Movie Review by Susan Hodgetts
Starring: Ludivine Sagnier, Benoît Magimel, François Berleand, Mathilda May
Director: Claude Chabrol
This disappointing offering from former French New Wave master Claude Chabrol not only seems to suffer from genre confusion but lacks charm and charisma, despite its first rate cast.
Based on a true story, THE GIRL CUT IN TWO is the tale of young and naïve TV weathergirl Gabrielle Deneige (Ludivine Sagnier – 8 WOMEN, SWIMMING POOL) who finds herself caught between two men. The first, celebrated writer Charles Saint-Denis (Francois Berleand) has been a happily married man for 25 years. The other, Paul Gaudens (Benoit Magimel) is wealthy possessor of the Gaudens Laboratories fortune, but comes complete with a rather problematic schizophrenia. Gaudens is determined that Gabrielle will be his, whilst Gabrielle seems hypnotised by the pleasure-seeking Saint-Denis. Predictably (and it’s not giving too much away) what is presented as a slightly preposterous set up can only end in tears.
Sadly understanding Gabrielle’s attraction to either of these two men proves a leap too far. And trying to justify the decisions she makes without much apparent thought also offers up the wrong kind of challenge, since the rather plentiful dose of naivete she displays doesn’t seem much of an excuse. Portrayed as a ‘smart girl’, the clash with the naivete serves to make her behaviour totally cryptic. The charmless (and more icky than sexy) writer Saint-Denis does not appear as interesting as one hopes a book of his would be and it’s impossible to see how Gabrielle could even stand Gaudens, who’s especially prone to violent outbursts. Everyone also seems to be mysteriously in love with the very ordinary Gabrielle (perhaps they have been hypnotized by Gabrielle’s magician uncle), who even has all the honchos at the TV station slathering all over her (oddly without even the stench of jealousy from anywhere in an industry notorious for its claws).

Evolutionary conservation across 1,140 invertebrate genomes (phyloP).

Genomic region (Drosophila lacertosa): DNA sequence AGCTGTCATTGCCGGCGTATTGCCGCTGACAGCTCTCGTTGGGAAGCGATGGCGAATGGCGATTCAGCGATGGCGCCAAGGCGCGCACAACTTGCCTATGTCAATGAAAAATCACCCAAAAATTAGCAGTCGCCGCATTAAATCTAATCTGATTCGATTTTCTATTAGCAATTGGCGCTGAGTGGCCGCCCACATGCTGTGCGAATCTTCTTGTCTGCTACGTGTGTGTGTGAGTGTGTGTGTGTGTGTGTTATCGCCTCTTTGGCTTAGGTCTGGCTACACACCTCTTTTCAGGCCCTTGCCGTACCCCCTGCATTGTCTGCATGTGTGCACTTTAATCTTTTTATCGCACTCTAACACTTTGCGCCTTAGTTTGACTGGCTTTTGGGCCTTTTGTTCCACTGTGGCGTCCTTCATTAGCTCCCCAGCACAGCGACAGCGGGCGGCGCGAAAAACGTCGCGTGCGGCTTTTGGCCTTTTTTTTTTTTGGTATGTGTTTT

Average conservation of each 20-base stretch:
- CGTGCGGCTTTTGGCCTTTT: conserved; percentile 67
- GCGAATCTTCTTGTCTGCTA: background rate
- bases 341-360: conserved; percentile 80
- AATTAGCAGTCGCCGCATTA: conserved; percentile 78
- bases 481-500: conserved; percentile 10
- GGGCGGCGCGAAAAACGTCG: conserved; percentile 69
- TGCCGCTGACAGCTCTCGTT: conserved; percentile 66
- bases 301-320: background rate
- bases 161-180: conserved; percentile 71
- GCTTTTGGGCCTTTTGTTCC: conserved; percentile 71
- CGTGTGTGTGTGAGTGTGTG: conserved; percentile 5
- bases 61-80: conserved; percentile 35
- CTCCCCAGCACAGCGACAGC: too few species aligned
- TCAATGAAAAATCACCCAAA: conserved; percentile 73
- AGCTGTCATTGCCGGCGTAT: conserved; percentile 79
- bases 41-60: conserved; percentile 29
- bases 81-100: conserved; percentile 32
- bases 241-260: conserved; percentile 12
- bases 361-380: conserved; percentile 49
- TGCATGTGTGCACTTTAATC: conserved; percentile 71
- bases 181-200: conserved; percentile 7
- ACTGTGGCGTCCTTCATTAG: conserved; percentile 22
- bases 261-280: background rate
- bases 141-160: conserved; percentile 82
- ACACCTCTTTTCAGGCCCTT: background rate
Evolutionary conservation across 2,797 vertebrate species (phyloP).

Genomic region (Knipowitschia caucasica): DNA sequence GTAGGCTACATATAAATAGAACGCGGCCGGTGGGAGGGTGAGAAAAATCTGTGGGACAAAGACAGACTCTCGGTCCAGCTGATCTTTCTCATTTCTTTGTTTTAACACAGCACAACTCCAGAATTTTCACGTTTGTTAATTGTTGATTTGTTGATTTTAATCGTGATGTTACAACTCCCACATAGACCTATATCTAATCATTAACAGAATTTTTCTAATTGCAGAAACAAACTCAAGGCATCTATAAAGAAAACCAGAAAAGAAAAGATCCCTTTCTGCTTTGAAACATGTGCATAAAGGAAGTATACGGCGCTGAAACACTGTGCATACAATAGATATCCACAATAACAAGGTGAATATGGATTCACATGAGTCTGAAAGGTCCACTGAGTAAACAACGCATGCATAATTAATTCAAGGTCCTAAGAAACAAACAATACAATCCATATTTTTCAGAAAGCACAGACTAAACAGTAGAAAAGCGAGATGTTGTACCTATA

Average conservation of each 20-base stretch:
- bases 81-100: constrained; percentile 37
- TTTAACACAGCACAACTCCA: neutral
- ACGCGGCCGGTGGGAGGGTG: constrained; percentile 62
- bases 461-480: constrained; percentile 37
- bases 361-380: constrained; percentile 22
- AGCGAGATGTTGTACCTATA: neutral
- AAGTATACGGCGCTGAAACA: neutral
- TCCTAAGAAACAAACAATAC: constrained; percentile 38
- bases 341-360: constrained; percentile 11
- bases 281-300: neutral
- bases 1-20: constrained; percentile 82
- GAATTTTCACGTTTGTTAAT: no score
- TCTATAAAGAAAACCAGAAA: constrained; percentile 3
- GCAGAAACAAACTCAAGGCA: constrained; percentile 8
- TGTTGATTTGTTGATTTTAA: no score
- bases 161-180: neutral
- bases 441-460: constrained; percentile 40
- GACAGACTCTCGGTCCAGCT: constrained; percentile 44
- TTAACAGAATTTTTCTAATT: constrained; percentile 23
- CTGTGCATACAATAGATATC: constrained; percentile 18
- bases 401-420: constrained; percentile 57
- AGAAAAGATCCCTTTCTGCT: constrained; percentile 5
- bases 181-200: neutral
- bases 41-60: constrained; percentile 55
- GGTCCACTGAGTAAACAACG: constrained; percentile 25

Dull, unconvincing, pretentious even, and not helped by a lack of chemistry between Sagnier and Berleand, the only positive comes from Magimel’s watchable turn as unstable nutcase Paul. The film takes far too long to get anywhere, spending all its excitement in the last 20 minutes, which, by then is when you might have just arrived home to see what’s on TV instead.